Hybrid cars, as they are configured today, work best in Japan, where diesel is all but banished and where heavy traffic and long periods of idling make the best use of gasoline-electric technology.
I agree with General Motors reasoning: For vehicles sold in the United States, hybrid technology makes the most sense in the biggest, gas-guzzling SUVs and other trucks.
The only GM hybrids on the road are a few hundred gasoline-electric pickups for fleets. GM is producing hybrid power trains for city buses, but they arent as sexy as the Civic Hybrid and Prius, so they don't get much attention from the mainstream press.
Too bad GM CEO Rick Wagoners dictum that GM will be a fast and lean company hasn't resulted in hybrid power trains for Cadillac Escalades, GMC Yukons and Hummer H2s.
Richard Truett is an Automotive News staff reporter. You can e-mail him at [email protected]
 

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Truitt is missing the point of hybrids.

That is, not only are hybrids more efficient but the amount of pollution that the vehicles emit are way less than, say a Jetta TDI (diesel) which also gets 45 MPG.

As we (those that inhabit plant Earth) approach the end of cheap oil and witness the war to control the last largest reserve of, we will all witness the sea level raise do to global warming. Truitt has his head buried in the sand if he thinks that responsible companies such as Honda & Toyota PR depts. have whipped up media frenzy for what is, frankly, a complex and expensive way to squeeze a few more miles out of a gallon of gasoline.

The question is how to get Truitt & people that think like him to open their eyes to realize what our children will inherit from us.
 

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jimvt said:
The question is how to get Truitt & people that think like him to open their eyes to realize what our children will inherit from us.
There is a fundamental rift between people who believe that human activity can affect the environment (for good or for ill) and that we have a moral responsibility to behave in a way that leaves the earth still inhabitable, and those who believe that the earth will take care of itself, or that future generations will solve their own problems with technology not yet invented.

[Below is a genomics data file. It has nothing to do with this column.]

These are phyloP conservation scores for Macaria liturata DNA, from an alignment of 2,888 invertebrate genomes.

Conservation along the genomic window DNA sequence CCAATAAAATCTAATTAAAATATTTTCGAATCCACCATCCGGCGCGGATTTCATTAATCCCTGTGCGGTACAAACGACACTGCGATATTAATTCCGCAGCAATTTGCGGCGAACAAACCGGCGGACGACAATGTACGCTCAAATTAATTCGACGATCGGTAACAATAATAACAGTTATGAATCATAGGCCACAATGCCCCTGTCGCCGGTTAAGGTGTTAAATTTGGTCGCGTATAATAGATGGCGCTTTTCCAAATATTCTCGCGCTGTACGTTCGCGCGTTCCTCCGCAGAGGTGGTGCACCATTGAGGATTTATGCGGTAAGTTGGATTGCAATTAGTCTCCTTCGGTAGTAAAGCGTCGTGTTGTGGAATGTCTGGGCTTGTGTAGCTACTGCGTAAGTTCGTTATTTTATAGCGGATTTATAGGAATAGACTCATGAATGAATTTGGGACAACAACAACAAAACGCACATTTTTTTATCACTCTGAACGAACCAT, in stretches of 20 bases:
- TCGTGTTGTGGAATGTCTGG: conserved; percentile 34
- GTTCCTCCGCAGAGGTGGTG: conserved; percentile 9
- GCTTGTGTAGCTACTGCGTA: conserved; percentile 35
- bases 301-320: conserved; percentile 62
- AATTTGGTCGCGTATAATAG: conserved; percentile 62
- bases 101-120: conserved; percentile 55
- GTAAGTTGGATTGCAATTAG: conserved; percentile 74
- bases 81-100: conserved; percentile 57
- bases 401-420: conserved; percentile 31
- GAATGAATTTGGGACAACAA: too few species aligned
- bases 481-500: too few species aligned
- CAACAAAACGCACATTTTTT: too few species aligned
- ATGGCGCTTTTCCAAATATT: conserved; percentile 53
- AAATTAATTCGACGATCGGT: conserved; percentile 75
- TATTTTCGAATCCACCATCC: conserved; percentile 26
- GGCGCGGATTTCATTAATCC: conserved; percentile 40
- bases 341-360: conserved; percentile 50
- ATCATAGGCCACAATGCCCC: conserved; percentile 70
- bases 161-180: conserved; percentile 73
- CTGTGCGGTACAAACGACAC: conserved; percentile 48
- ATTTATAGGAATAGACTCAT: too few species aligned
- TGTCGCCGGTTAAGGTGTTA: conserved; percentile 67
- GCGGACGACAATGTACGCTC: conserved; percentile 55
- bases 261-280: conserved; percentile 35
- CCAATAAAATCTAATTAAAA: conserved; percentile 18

I think it was Chief Seattle who said, "We do not inherit the Earth from our parents; we borrow it from our children."

But folks like The Shrub believe (perhaps with all sincerity) that god made the Earth for us to use, and will take care of future generations one way or another, or (in the extreme case) that, in the words of the song: "I believe my Savior is coming in all haste / and everything we haven't used will then have gone to waste."

And a lot of folks simply don't care. ("Apres moi, le deluge." -- After I'm gone, let The Flood come!)

I'm not sure you can "convince" anybody. It would be nice, though, to have a viable green party. I don't believe Kerry would be much more than 5% better than The Shrub in terms of support for renewable energy and pollution control.

But again, it's not a question of "opening their eyes." It's a question of a 180-degree shift in their perspective on the environment, and convincing them to change their lifestyle for the benefit of their great-grandchildren yet unborn.

And how about our own lifestyle? We are driving the cleanest and nearly the most efficient car on the road, but are we willing to change our own lifestyle so that we do not need to drive cars at all? This log is in our own eye too.
 

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Exactly. People always fixate on gas mileage and ignore the emissions. Not surprising considering most people cannot think outside themselves and could care less about anyone else or the environment.

Secondly, I dont know what kind of driving these jokesters are doing to get such mpg. Been consistently getting over 50 since I got mine two months ago, and as the weather has gotten warmer more like 55.